There are some people who have a dream to make Colorado Springs into a Utopian city. In the vision statements of this dream, there are a few things that I would like to point out. First has to do you transportation: "We embrace a culture of a highly-mobile community through viable alternative transportation options (e.g., buses, light rail, shuttles, bicycles) to reduce road congestion and automobile-generated pollution." This statement is repeated throughout the country in one way or another; that is, the sentiment that there is too much pollution and too much congestion is a widely discussed topic. People blame the congestion (and pollution) on sprawl and thus encourage government to develop public policies to diminish this "problem". But as we have discussed in class, bad public policy usually is followed by bad public policy.
The second part of the vision statement that I would like to point out has to do with public safety: "Parks, public spaces, and streets are family friendly and safe to enjoy free of crime and drugs 24/7." Now, I understand that this is a vision, but if you don't explain how you are going to achieve this safe environment then I don't see how it would be possible. The government currently offers what it sees as the best option for the public's safety, and in general I think the public is safe. However, would I let me (theoretical) children go play alone in a park, or street? Heck no! So this vision, while it sounds nice is not something that is actually probable in the next ten years (especially when there is no indication how these dreamers plan on making it so).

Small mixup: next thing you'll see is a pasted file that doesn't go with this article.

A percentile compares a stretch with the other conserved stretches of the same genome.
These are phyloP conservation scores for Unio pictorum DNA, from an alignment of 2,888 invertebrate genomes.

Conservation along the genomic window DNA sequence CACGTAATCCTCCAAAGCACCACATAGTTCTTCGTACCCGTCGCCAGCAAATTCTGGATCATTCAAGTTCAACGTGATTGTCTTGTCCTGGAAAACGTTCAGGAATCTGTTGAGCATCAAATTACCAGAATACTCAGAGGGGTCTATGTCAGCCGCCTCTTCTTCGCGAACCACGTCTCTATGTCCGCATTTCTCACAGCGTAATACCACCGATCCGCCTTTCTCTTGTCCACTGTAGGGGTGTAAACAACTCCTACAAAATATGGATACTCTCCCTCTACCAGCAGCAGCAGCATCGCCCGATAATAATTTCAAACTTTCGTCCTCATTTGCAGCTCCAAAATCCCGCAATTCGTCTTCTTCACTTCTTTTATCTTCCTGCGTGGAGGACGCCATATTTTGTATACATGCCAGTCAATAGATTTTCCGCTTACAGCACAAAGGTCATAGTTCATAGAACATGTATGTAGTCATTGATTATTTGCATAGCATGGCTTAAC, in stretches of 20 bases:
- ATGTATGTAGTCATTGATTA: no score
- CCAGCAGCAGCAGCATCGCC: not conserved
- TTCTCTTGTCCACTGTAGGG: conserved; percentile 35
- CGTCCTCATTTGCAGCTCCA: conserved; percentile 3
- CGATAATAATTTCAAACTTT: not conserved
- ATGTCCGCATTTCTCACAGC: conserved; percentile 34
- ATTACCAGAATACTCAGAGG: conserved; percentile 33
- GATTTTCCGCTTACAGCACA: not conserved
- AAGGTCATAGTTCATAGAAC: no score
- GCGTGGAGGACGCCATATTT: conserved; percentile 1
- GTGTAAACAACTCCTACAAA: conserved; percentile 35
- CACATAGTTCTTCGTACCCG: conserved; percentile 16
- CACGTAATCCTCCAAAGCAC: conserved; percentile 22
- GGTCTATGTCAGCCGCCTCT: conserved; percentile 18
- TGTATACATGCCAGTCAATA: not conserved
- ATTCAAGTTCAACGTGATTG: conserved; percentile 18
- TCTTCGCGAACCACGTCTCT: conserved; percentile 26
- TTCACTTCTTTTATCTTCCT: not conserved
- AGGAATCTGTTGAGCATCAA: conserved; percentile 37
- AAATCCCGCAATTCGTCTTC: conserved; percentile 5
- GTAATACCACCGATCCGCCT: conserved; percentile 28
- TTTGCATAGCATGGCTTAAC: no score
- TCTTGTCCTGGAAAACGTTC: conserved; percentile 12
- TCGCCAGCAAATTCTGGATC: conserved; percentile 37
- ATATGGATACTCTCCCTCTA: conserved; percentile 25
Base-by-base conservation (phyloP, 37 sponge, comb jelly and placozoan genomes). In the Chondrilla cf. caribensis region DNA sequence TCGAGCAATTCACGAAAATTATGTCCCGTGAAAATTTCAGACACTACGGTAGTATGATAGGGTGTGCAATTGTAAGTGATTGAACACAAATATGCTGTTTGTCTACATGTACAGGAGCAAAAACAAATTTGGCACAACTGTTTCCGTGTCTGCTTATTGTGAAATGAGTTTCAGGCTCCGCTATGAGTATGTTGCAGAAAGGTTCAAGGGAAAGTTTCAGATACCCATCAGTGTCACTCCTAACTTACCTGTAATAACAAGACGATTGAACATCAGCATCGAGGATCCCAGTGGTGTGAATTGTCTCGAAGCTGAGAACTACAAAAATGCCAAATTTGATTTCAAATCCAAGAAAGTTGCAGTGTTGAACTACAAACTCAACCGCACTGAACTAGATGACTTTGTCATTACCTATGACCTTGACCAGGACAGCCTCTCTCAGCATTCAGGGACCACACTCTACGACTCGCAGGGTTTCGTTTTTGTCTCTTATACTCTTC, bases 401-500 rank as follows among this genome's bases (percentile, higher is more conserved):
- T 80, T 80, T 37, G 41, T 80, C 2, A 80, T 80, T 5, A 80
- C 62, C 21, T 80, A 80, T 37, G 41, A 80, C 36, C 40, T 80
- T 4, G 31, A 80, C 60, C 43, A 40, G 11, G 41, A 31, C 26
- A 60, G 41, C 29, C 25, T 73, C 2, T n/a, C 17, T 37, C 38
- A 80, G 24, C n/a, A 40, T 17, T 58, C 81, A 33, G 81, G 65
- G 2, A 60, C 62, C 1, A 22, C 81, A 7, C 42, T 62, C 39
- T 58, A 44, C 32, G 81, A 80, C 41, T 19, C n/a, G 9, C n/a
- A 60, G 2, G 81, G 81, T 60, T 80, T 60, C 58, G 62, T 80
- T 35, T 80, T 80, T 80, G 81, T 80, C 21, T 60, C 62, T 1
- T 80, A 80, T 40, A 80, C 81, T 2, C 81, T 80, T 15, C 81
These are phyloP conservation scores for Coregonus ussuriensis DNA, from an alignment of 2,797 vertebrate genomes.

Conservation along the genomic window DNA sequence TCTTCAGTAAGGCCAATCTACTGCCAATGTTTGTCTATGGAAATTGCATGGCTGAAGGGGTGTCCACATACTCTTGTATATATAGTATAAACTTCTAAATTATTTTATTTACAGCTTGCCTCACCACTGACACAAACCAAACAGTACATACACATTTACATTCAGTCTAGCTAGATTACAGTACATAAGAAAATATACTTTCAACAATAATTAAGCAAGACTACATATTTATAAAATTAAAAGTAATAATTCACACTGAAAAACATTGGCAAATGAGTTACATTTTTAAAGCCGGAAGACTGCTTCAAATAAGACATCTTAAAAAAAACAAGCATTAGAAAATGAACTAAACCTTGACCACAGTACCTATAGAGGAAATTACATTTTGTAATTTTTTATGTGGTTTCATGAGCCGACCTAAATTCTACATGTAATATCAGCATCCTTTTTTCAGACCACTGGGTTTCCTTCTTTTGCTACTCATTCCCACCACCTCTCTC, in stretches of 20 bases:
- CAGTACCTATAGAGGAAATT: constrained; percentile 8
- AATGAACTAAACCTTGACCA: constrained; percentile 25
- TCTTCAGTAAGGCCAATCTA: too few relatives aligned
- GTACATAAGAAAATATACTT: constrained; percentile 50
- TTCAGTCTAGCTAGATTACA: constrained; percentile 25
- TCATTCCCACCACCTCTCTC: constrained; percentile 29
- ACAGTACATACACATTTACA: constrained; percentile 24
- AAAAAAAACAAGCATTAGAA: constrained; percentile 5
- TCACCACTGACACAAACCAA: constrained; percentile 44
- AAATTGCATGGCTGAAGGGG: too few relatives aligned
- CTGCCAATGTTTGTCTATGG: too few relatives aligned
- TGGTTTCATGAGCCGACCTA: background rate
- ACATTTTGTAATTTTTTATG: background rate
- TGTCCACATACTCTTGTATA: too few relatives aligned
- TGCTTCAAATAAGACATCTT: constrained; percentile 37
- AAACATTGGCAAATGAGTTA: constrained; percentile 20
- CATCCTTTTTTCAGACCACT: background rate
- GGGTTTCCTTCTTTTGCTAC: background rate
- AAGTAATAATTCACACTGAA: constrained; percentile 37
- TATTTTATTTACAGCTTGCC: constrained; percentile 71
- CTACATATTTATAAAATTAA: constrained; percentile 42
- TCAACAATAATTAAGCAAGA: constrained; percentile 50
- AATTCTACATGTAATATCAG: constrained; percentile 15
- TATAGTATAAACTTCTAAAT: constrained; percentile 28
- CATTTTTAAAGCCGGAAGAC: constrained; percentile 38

The next bit of the statement of vision that I would like to draw your attention to is about a planned environment: "A vital downtown Colorado Springs is a focal point of the greater Pikes Peak area preserving, creating, and promoting a safe and vibrant hub for business, family entertainment, culture, arts and educational activity. Downtown will be a destination for local residents and area visitors. Downtown Colorado Springs incorporates mixed use development creating a high density area that is walkable, bikeable and pet friendly." Is it just me, or does this statement seem to be totally about stopping sprawl? They say that we need to concentrate our efforts into the growth of the downtown area (growth going up), not in growth outwards. They seem to believe that it is vital that we (the general public) live in a high density area. Personal preference aside, this is still only a vision. People must live where they find the highest utility, not where some dreamer tells them is best for society.
The final aspect I would like to point out of this vision statement has to do with the economy of this dream city: "Our employers attract the Nation’s best talent for quality jobs and have a commitment to community." This goes into what we talked about in class one day, a city government basically bribing employees (or entrepreneurs) to come to their city. One reason this might be seen as desirable is that is might bring the "local knowledge" up within that society. However, doesn't new business and new people in a city mean that there might be more opportunity for sprawl? What if this dream city does not "agree" with these entrepreneurs and they decide to leave the city for a different one? There are simply too many maybe's to be worried about to believe that this concept of "Attracting the Nation's best talent" will actually work. How do you plan on attracting these people to your city anyways?
According to The Gazette, '“We’ve got a lot of vision out there,” said David Menter, the Transit Planning Supervisor for the Mountain Metropolitan Transit the agency that runs the region’s public bus service, “but vision hits reality in the annual budgeting cycle.”' I think that if they did not rely on a budget, and just let the city run on its trial and error there would be an even better result than these dreamers are dreaming about.